I’ve had world wars at the forefront of my mind lately. Not long ago I posted an article about my experiences writing about World War II, and it turns out tomorrow (November 11) is the anniversary of the end of World War I. But when we think about large-scale human conflicts, we shouldn’t ignore that another world war–one which has not happened to date–also affects our thinking, and the surprising degree to which humans, especially those engaged in cultural expression, have conceptualized it, thought about it, prepared for it and tried to come to grips with it. Fortunately World War III as most of us think of it hasn’t occurred, but it’s an interesting phenomenon to study. For existing only in imagination, World War III is a big subject that touches on a lot of disciplines. In this series of articles, beginning tonight, I’m going to ask and hazard some answers to three questions about a hypothetical third world war. First, why hasn’t it happened up until now? Second, what are some depictions and conceptions of the war in literature and popular culture? And third, most ominously, is such a war possible or likely, and what might it look like? Tonight’s article will deal with the first of these questions.
Before we start I should make sure you understand what I’m talking about. By using the term “World War III” I’m not necessarily talking about (A) a nuclear war, (B) a war between superpowers, for example the U.S. and Russia or China, or (C) a war that will result in the termination of human civilization. Certainly a conflict that has any or all of these characteristics would be worthy of the term “World War III,” but we can imagine numerous examples of a hypothetical conflict that wouldn’t meet any of these criteria and still qualify. In part this gets to the concept of, how do you define a true “world war”? I think it would have to be a war that involves significant combatants in various parts of the globe for a significant duration. While the edges of this definition are blurry, note that under it, wars beyond the 20th century conflicts labeled “World War I” and “World War II” qualify as world wars: the Napoleonic Wars certainly do, as does the Seven Years War of the 18th century (its American front was called the “French and Indian War”).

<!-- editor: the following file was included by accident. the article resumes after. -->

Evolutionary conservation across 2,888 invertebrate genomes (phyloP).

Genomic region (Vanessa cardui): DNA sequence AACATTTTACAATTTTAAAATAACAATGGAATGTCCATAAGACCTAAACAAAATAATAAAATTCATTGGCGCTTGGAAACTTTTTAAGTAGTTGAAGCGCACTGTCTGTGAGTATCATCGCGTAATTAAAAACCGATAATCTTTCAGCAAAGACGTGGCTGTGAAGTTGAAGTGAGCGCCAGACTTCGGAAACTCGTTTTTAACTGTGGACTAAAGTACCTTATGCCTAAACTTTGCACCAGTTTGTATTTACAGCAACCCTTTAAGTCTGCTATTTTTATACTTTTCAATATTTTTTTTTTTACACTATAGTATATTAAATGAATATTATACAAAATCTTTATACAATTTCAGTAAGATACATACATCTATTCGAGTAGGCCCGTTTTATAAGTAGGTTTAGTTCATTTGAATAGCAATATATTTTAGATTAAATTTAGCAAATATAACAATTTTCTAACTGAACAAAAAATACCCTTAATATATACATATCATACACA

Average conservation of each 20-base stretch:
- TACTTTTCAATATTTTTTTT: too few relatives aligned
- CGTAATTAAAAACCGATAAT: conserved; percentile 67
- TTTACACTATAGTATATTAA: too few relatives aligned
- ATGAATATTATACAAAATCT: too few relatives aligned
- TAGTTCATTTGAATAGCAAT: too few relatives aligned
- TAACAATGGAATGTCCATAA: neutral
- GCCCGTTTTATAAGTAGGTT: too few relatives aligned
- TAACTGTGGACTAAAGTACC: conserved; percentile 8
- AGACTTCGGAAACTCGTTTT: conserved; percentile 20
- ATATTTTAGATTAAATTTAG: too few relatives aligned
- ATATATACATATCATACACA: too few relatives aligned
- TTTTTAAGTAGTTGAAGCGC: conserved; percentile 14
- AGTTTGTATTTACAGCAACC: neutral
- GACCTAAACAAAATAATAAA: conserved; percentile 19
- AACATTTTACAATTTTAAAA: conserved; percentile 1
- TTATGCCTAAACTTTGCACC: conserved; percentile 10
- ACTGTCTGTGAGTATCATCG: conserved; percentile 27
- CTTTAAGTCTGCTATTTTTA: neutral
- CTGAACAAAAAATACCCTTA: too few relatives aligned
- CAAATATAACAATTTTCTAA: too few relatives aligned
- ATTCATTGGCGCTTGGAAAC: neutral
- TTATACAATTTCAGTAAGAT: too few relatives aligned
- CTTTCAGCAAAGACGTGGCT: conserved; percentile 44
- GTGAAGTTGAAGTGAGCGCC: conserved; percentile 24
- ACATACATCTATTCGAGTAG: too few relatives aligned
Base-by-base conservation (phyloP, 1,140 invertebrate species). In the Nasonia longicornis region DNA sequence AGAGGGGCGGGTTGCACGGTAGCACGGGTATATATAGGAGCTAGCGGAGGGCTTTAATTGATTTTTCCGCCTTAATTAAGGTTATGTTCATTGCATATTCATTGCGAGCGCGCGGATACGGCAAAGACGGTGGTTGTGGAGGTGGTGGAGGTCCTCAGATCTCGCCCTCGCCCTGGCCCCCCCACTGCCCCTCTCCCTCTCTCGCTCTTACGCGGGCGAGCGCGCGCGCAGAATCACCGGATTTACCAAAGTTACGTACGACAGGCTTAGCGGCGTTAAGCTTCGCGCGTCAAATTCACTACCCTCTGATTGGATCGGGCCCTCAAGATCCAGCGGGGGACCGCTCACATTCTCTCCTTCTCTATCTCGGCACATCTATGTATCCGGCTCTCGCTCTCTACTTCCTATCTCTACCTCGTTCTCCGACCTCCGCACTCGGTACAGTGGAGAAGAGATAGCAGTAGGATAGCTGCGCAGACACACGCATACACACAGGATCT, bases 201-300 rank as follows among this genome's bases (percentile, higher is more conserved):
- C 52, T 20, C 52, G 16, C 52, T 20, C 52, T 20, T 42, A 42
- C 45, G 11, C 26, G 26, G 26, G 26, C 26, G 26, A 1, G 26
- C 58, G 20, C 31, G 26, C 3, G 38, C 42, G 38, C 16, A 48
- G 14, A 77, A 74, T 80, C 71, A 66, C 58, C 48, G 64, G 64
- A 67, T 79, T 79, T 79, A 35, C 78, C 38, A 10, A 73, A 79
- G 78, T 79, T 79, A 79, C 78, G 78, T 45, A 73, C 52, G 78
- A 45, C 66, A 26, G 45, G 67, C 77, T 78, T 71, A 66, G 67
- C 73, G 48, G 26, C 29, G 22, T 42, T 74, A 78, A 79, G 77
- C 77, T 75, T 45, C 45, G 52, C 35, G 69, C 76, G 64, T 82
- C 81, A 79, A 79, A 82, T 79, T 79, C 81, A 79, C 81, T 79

The negotiations between Ronald Reagan and Mikhail Gorbachev beginning in 1985 to reduce nuclear weapons greatly defused international tensions at the end of the Cold War. Here they are signing the INF Treaty.
But let’s start with the most “usual” and easy to conceive example of World War III, which was a conflict, most likely fought with nuclear weapons, between the United States and Russia, in particular the Soviet Union before its collapse in 1991. When I was growing up in the early 1980s this scenario was not only thought likely, but most people I knew assumed it was virtually inevitable. Obviously it didn’t happen. The Cold War ended possibly with negotiation and reduction of weapons in the late 1980s, and certainly with the dissolution of the USSR in 1991. Yet the specter of this never-fought conflict held the entire world hostage from the late 1940s to the dawn of the Internet age. How did it go from “virtually inevitable” to “never happened”?
The very thing that made a World War III of this kind–nuclear weapons–also made it less likely. An all-out war between the US and USSR using nuclear weapons would have involved catastrophic damage even to the winning side. This made the stakes so high as to be unlikely to be worth it, regardless of what they were. Who could imagine a political objective that’s worth achieving at the cost of significant or even total annihilation of your own side? Especially in the later Cold War, where the superpowers had not merely fleets of nuclear-armed bombers but ICBMs and submarines, the threat of nuclear destruction was total and almost inescapable. This was the essence of the “mutually assured destruction” theory. Essentially, nukes forced the US and USSR to play out their conflicts on much smaller game boards. Perhaps you’ve heard of some of them: Korea, Vietnam, Afghanistan, and other “proxy wars” or near-wars that certainly represented superpower conflict, but without the resort to nuclear warfare. In a sense, mutually assured destruction and the principle of deterrence did work. It prevented a large-scale, planet-killing superpower conflict.